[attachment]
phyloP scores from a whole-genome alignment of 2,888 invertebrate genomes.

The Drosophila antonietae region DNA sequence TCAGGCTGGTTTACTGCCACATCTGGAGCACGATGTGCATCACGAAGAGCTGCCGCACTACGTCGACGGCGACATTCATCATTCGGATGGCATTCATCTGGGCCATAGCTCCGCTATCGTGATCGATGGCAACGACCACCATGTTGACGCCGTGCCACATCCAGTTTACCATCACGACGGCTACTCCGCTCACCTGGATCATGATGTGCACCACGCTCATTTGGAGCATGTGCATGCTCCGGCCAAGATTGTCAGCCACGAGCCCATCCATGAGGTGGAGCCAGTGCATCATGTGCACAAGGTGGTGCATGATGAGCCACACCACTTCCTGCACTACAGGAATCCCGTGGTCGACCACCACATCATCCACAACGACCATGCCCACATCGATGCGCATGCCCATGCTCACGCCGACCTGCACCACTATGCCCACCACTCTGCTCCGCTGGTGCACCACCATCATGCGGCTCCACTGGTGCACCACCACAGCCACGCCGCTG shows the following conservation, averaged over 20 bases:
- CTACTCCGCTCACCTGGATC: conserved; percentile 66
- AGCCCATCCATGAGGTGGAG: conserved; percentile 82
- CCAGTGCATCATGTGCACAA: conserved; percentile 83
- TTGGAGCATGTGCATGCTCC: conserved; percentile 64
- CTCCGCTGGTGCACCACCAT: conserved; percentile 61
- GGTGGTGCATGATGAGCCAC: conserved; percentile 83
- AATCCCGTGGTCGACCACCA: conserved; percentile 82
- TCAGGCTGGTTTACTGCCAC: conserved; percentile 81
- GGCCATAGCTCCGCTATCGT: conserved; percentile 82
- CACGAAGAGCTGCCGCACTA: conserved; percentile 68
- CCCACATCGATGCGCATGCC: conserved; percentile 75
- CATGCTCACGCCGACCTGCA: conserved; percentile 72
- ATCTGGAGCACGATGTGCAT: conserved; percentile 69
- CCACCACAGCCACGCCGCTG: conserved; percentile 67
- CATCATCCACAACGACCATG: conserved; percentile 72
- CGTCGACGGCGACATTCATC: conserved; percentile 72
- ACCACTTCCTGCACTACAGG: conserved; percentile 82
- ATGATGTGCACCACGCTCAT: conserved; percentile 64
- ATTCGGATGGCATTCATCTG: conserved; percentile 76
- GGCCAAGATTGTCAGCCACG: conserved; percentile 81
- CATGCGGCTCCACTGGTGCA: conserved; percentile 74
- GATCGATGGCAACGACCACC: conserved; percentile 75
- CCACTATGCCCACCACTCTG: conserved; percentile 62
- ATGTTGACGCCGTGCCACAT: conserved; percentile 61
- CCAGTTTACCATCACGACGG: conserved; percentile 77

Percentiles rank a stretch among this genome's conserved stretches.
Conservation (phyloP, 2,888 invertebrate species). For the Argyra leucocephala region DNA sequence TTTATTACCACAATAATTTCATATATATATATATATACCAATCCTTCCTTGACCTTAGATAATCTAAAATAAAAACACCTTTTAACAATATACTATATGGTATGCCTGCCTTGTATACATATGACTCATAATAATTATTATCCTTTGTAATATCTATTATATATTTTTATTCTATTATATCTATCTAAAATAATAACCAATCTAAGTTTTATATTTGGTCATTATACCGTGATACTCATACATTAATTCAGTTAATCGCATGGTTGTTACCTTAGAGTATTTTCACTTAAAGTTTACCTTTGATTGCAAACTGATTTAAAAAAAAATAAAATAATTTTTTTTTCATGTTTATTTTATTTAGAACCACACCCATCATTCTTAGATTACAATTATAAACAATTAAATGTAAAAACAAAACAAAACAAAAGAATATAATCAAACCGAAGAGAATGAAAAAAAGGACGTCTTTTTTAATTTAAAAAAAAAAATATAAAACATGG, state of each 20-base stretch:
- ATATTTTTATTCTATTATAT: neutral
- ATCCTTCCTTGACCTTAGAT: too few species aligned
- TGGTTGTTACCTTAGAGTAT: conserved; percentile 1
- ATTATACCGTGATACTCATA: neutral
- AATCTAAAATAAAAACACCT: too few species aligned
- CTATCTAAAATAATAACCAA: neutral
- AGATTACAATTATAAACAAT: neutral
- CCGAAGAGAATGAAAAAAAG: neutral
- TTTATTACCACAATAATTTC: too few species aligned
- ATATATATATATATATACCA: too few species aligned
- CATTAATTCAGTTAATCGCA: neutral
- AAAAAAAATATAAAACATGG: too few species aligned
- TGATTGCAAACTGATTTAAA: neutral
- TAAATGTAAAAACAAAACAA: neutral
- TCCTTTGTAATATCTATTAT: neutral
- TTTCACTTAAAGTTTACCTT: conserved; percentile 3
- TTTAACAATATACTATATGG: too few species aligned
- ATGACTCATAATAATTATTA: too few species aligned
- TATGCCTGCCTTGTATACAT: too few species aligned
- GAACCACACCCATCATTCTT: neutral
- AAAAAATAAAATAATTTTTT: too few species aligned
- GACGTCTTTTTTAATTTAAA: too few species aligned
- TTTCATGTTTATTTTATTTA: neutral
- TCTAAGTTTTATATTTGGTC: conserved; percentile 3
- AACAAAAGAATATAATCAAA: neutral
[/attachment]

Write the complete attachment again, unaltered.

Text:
phyloP scores from a whole-genome alignment of 2,888 invertebrate genomes.

The Drosophila antonietae region DNA sequence TCAGGCTGGTTTACTGCCACATCTGGAGCACGATGTGCATCACGAAGAGCTGCCGCACTACGTCGACGGCGACATTCATCATTCGGATGGCATTCATCTGGGCCATAGCTCCGCTATCGTGATCGATGGCAACGACCACCATGTTGACGCCGTGCCACATCCAGTTTACCATCACGACGGCTACTCCGCTCACCTGGATCATGATGTGCACCACGCTCATTTGGAGCATGTGCATGCTCCGGCCAAGATTGTCAGCCACGAGCCCATCCATGAGGTGGAGCCAGTGCATCATGTGCACAAGGTGGTGCATGATGAGCCACACCACTTCCTGCACTACAGGAATCCCGTGGTCGACCACCACATCATCCACAACGACCATGCCCACATCGATGCGCATGCCCATGCTCACGCCGACCTGCACCACTATGCCCACCACTCTGCTCCGCTGGTGCACCACCATCATGCGGCTCCACTGGTGCACCACCACAGCCACGCCGCTG shows the following conservation, averaged over 20 bases:
- CTACTCCGCTCACCTGGATC: conserved; percentile 66
- AGCCCATCCATGAGGTGGAG: conserved; percentile 82
- CCAGTGCATCATGTGCACAA: conserved; percentile 83
- TTGGAGCATGTGCATGCTCC: conserved; percentile 64
- CTCCGCTGGTGCACCACCAT: conserved; percentile 61
- GGTGGTGCATGATGAGCCAC: conserved; percentile 83
- AATCCCGTGGTCGACCACCA: conserved; percentile 82
- TCAGGCTGGTTTACTGCCAC: conserved; percentile 81
- GGCCATAGCTCCGCTATCGT: conserved; percentile 82
- CACGAAGAGCTGCCGCACTA: conserved; percentile 68
- CCCACATCGATGCGCATGCC: conserved; percentile 75
- CATGCTCACGCCGACCTGCA: conserved; percentile 72
- ATCTGGAGCACGATGTGCAT: conserved; percentile 69
- CCACCACAGCCACGCCGCTG: conserved; percentile 67
- CATCATCCACAACGACCATG: conserved; percentile 72
- CGTCGACGGCGACATTCATC: conserved; percentile 72
- ACCACTTCCTGCACTACAGG: conserved; percentile 82
- ATGATGTGCACCACGCTCAT: conserved; percentile 64
- ATTCGGATGGCATTCATCTG: conserved; percentile 76
- GGCCAAGATTGTCAGCCACG: conserved; percentile 81
- CATGCGGCTCCACTGGTGCA: conserved; percentile 74
- GATCGATGGCAACGACCACC: conserved; percentile 75
- CCACTATGCCCACCACTCTG: conserved; percentile 62
- ATGTTGACGCCGTGCCACAT: conserved; percentile 61
- CCAGTTTACCATCACGACGG: conserved; percentile 77

Percentiles rank a stretch among this genome's conserved stretches.
Conservation (phyloP, 2,888 invertebrate species). For the Argyra leucocephala region DNA sequence TTTATTACCACAATAATTTCATATATATATATATATACCAATCCTTCCTTGACCTTAGATAATCTAAAATAAAAACACCTTTTAACAATATACTATATGGTATGCCTGCCTTGTATACATATGACTCATAATAATTATTATCCTTTGTAATATCTATTATATATTTTTATTCTATTATATCTATCTAAAATAATAACCAATCTAAGTTTTATATTTGGTCATTATACCGTGATACTCATACATTAATTCAGTTAATCGCATGGTTGTTACCTTAGAGTATTTTCACTTAAAGTTTACCTTTGATTGCAAACTGATTTAAAAAAAAATAAAATAATTTTTTTTTCATGTTTATTTTATTTAGAACCACACCCATCATTCTTAGATTACAATTATAAACAATTAAATGTAAAAACAAAACAAAACAAAAGAATATAATCAAACCGAAGAGAATGAAAAAAAGGACGTCTTTTTTAATTTAAAAAAAAAAATATAAAACATGG, state of each 20-base stretch:
- ATATTTTTATTCTATTATAT: neutral
- ATCCTTCCTTGACCTTAGAT: too few species aligned
- TGGTTGTTACCTTAGAGTAT: conserved; percentile 1
- ATTATACCGTGATACTCATA: neutral
- AATCTAAAATAAAAACACCT: too few species aligned
- CTATCTAAAATAATAACCAA: neutral
- AGATTACAATTATAAACAAT: neutral
- CCGAAGAGAATGAAAAAAAG: neutral
- TTTATTACCACAATAATTTC: too few species aligned
- ATATATATATATATATACCA: too few species aligned
- CATTAATTCAGTTAATCGCA: neutral
- AAAAAAAATATAAAACATGG: too few species aligned
- TGATTGCAAACTGATTTAAA: neutral
- TAAATGTAAAAACAAAACAA: neutral
- TCCTTTGTAATATCTATTAT: neutral
- TTTCACTTAAAGTTTACCTT: conserved; percentile 3
- TTTAACAATATACTATATGG: too few species aligned
- ATGACTCATAATAATTATTA: too few species aligned
- TATGCCTGCCTTGTATACAT: too few species aligned
- GAACCACACCCATCATTCTT: neutral
- AAAAAATAAAATAATTTTTT: too few species aligned
- GACGTCTTTTTTAATTTAAA: too few species aligned
- TTTCATGTTTATTTTATTTA: neutral
- TCTAAGTTTTATATTTGGTC: conserved; percentile 3
- AACAAAAGAATATAATCAAA: neutral